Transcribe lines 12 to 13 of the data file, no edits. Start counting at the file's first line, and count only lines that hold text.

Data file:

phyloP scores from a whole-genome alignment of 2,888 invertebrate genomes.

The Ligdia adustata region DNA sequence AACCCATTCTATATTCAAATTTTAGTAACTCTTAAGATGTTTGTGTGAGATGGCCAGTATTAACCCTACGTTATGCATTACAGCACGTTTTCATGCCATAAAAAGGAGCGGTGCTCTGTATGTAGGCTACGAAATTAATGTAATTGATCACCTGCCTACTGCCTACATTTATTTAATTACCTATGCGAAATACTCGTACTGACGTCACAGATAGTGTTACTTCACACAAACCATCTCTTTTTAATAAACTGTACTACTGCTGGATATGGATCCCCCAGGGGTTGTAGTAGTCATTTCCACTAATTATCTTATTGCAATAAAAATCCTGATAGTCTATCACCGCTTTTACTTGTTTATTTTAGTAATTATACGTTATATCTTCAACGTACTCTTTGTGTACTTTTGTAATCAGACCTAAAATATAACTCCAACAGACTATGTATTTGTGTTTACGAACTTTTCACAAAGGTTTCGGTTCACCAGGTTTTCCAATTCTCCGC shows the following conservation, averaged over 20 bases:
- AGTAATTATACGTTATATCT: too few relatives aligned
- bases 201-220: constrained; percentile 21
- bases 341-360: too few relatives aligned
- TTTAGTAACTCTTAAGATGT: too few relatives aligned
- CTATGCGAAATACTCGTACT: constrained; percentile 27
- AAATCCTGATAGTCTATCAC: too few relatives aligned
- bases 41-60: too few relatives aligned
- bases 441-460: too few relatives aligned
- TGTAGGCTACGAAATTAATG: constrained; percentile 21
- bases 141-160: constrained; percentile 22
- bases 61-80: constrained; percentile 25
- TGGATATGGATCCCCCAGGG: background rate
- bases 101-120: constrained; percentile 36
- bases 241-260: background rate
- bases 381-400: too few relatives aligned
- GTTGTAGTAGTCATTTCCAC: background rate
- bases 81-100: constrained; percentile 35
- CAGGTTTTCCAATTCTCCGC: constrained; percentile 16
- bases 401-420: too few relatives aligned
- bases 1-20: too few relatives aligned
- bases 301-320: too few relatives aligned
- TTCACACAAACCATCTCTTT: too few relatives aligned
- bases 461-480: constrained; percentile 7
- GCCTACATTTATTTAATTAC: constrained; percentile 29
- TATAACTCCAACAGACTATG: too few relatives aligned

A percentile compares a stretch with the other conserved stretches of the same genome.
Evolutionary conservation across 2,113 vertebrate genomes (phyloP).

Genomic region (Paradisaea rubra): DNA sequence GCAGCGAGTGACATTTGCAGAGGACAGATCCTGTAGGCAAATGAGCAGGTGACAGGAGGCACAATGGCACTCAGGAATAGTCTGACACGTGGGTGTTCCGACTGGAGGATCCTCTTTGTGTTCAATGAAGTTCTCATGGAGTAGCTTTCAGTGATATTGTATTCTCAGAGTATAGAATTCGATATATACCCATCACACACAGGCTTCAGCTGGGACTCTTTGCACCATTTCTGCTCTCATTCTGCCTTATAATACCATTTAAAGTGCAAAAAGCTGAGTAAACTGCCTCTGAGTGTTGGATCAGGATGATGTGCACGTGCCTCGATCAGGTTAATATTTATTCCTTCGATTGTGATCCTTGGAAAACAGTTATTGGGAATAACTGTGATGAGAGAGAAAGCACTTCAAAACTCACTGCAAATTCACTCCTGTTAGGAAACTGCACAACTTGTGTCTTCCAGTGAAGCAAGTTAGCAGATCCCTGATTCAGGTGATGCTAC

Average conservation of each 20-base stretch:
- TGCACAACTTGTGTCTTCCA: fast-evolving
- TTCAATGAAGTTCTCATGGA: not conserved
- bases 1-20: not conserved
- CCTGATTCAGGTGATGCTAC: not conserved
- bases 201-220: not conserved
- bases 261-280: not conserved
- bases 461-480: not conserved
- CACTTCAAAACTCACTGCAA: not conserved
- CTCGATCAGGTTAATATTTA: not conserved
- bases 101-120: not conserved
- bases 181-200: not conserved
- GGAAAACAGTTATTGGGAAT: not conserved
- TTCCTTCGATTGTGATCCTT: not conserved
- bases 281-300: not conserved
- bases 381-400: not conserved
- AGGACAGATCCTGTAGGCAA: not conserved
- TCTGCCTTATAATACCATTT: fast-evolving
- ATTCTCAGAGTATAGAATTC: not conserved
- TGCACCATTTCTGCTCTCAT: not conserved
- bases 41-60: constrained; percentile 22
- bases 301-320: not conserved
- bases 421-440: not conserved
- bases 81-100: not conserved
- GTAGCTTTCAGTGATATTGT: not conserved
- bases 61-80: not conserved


- bases 141-160: constrained; percentile 22
- bases 61-80: constrained; percentile 25